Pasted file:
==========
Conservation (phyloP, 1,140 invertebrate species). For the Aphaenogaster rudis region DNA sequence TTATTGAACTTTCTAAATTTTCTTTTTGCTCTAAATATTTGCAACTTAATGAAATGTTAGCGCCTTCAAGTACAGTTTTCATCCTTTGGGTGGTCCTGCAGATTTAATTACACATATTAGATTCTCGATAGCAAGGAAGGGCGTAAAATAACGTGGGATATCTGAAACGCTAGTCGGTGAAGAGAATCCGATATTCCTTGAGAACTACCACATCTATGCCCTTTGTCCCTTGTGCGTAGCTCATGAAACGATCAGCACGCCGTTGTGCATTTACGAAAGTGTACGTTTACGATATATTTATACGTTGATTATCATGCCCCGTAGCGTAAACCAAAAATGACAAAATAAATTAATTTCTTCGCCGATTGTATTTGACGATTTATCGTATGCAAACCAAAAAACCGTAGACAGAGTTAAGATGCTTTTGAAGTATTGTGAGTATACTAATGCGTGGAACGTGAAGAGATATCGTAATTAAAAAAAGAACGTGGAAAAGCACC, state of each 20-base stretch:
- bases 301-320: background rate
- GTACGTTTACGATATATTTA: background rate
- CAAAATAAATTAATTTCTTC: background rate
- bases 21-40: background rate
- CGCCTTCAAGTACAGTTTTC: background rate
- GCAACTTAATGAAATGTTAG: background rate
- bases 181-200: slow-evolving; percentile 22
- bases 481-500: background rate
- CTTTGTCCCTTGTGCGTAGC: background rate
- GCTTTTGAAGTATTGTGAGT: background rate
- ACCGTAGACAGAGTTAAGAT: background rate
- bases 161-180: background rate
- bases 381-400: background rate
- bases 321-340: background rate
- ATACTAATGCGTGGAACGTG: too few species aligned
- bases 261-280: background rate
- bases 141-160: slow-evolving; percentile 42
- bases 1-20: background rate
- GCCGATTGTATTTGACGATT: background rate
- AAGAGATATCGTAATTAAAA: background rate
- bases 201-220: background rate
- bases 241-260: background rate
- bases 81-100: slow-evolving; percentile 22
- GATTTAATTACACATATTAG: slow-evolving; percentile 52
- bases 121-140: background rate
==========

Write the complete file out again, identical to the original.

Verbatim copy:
Conservation (phyloP, 1,140 invertebrate species). For the Aphaenogaster rudis region DNA sequence TTATTGAACTTTCTAAATTTTCTTTTTGCTCTAAATATTTGCAACTTAATGAAATGTTAGCGCCTTCAAGTACAGTTTTCATCCTTTGGGTGGTCCTGCAGATTTAATTACACATATTAGATTCTCGATAGCAAGGAAGGGCGTAAAATAACGTGGGATATCTGAAACGCTAGTCGGTGAAGAGAATCCGATATTCCTTGAGAACTACCACATCTATGCCCTTTGTCCCTTGTGCGTAGCTCATGAAACGATCAGCACGCCGTTGTGCATTTACGAAAGTGTACGTTTACGATATATTTATACGTTGATTATCATGCCCCGTAGCGTAAACCAAAAATGACAAAATAAATTAATTTCTTCGCCGATTGTATTTGACGATTTATCGTATGCAAACCAAAAAACCGTAGACAGAGTTAAGATGCTTTTGAAGTATTGTGAGTATACTAATGCGTGGAACGTGAAGAGATATCGTAATTAAAAAAAGAACGTGGAAAAGCACC, state of each 20-base stretch:
- bases 301-320: background rate
- GTACGTTTACGATATATTTA: background rate
- CAAAATAAATTAATTTCTTC: background rate
- bases 21-40: background rate
- CGCCTTCAAGTACAGTTTTC: background rate
- GCAACTTAATGAAATGTTAG: background rate
- bases 181-200: slow-evolving; percentile 22
- bases 481-500: background rate
- CTTTGTCCCTTGTGCGTAGC: background rate
- GCTTTTGAAGTATTGTGAGT: background rate
- ACCGTAGACAGAGTTAAGAT: background rate
- bases 161-180: background rate
- bases 381-400: background rate
- bases 321-340: background rate
- ATACTAATGCGTGGAACGTG: too few species aligned
- bases 261-280: background rate
- bases 141-160: slow-evolving; percentile 42
- bases 1-20: background rate
- GCCGATTGTATTTGACGATT: background rate
- AAGAGATATCGTAATTAAAA: background rate
- bases 201-220: background rate
- bases 241-260: background rate
- bases 81-100: slow-evolving; percentile 22
- GATTTAATTACACATATTAG: slow-evolving; percentile 52
- bases 121-140: background rate